Source: MIL-OSI Submissions
Source: Health and Disability Commissioner
Deputy Health and Disability Commissioner Dr Vanessa Caldwell today released a report finding a district health board (DHB) in breach of the Code of Health and Disability Services Consumers’ Rights (the Code) for failing to provide services with reasonable care and skill.
A boy (aged 6 years at the time of events), with symptoms of reduced vision waited six months for an appointment before being seen by a private ophthalmologist and was subsequently diagnosed with a brain tumour.
Two referrals were sent to the DHB by two different GPs requesting an appointment for worsening eye symptoms. Despite initially being triaged with the aim to be seen within 12 weeks, and then re-prioritised following the second referral to be seen within four weeks, the boy did not receive an appointment.
The boy’s mother subsequently took him to a private ophthalmologist, who arranged for him to have an urgent CT head scan which revealed a solid mass lesion in the back of his brain. This was subsequently removed and found to be benign.
Dr Vanessa Caldwell found multiples issues in the care provided by the DHB, which contributed to this delay, including that the boy’s initial referral missed the eligibility check which led to a delay in being placed on the waitlist, and both referrals were graded incorrectly. Dr Caldwell considered multiple service delivery issues by the DHB led to an unacceptable delay in the boy being seen by an ophthalmologist at the DHB, and individual errors made by an orthoptist when grading two referrals were a failure to provide the boy with services with reasonable care and skill.
Dr Caldwell said, “Many aspects of the care provided to the boy by the DHB fell below accepted standards.
“It is concerning that in order to receive treatment within a reasonable timeframe, the boy’s family had to seek care privately.
“While I acknowledge that demand for this service exceeds capacity, the key concerns in this case also relate to the way in which the service is run.”
Dr Caldwell recommended the DHB provide HDC with an independent evaluation of the systems in place to identify and prioritise overdue first specialist assessment of ophthalmology patients and undertake a random audit of paediatric ophthalmology referrals over a three-month period to ensure they have been graded appropriately and consider the independent advisor’s comments regarding alternative care options.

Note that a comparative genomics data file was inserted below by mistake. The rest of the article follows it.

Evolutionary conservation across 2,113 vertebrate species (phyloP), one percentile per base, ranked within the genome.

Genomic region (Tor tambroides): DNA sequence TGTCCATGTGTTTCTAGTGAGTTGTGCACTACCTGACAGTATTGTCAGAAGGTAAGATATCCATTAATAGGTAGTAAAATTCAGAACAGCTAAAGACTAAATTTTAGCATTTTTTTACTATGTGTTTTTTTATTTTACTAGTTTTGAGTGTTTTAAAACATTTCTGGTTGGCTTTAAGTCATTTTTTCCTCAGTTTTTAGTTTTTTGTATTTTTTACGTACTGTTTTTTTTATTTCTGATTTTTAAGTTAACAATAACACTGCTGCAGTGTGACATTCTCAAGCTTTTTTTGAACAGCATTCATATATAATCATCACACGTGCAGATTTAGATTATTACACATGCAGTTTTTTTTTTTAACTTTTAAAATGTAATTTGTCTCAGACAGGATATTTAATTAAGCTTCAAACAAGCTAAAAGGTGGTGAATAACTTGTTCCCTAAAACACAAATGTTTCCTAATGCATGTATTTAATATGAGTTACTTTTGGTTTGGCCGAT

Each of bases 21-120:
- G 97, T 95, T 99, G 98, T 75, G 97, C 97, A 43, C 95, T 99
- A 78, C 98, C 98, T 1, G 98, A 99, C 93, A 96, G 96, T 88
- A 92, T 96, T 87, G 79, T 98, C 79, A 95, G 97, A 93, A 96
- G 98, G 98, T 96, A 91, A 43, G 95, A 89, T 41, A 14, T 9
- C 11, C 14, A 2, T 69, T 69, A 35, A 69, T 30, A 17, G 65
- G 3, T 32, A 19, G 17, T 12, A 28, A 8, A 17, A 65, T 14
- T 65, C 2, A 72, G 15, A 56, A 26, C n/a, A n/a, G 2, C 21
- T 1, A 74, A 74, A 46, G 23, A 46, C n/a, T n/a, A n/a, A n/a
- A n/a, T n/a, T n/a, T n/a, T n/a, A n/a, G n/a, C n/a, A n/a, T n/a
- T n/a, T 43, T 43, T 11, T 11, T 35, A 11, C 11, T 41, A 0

Dr Caldwell also recommended the orthoptist undertake further training through the DHB on the new grading guidelines.
As a result of these events, the DHB made many changes to its Ophthalmology Service to address the resourcing pressures, making key improvements to adapt and respond effectively to foreseeable effects of skill shortages in the health sector.
“This is not the first time HDC has investigated matters relating to delays in the DHB’s ophthalmology services that have impacted negatively on a consumer. It is concerning that, despite changes made, we continue to see negative impacts on consumers because of delays in the service. It is clear there are still systems issues at the DHB which need to be addressed.”
HDC wrote to the Ministry of Health to raise concerns about the DHB’s Ophthalmology Service and they have been working closely with the DHB to improve waiting times for care.
“The Ministry of Health has a role, with DHBs, to recognise the effect of pressures on the system, and plan accordingly. However, the existence of systemic pressures does not remove provider accountability in addressing such issues,” said Dr Caldwell.
A copy of this case will be available on the HDC website .
The DHB has not been named in this case to protect the privacy of the individual, due to the small number of specialists at DHBs.
The Commissioner will name DHBs and public hospitals found in breach of the Code unless it would not be in the public interest or would unfairly compromise the privacy interests of an individual provider or a consumer.
HDC’s naming policy can be found on our website here.
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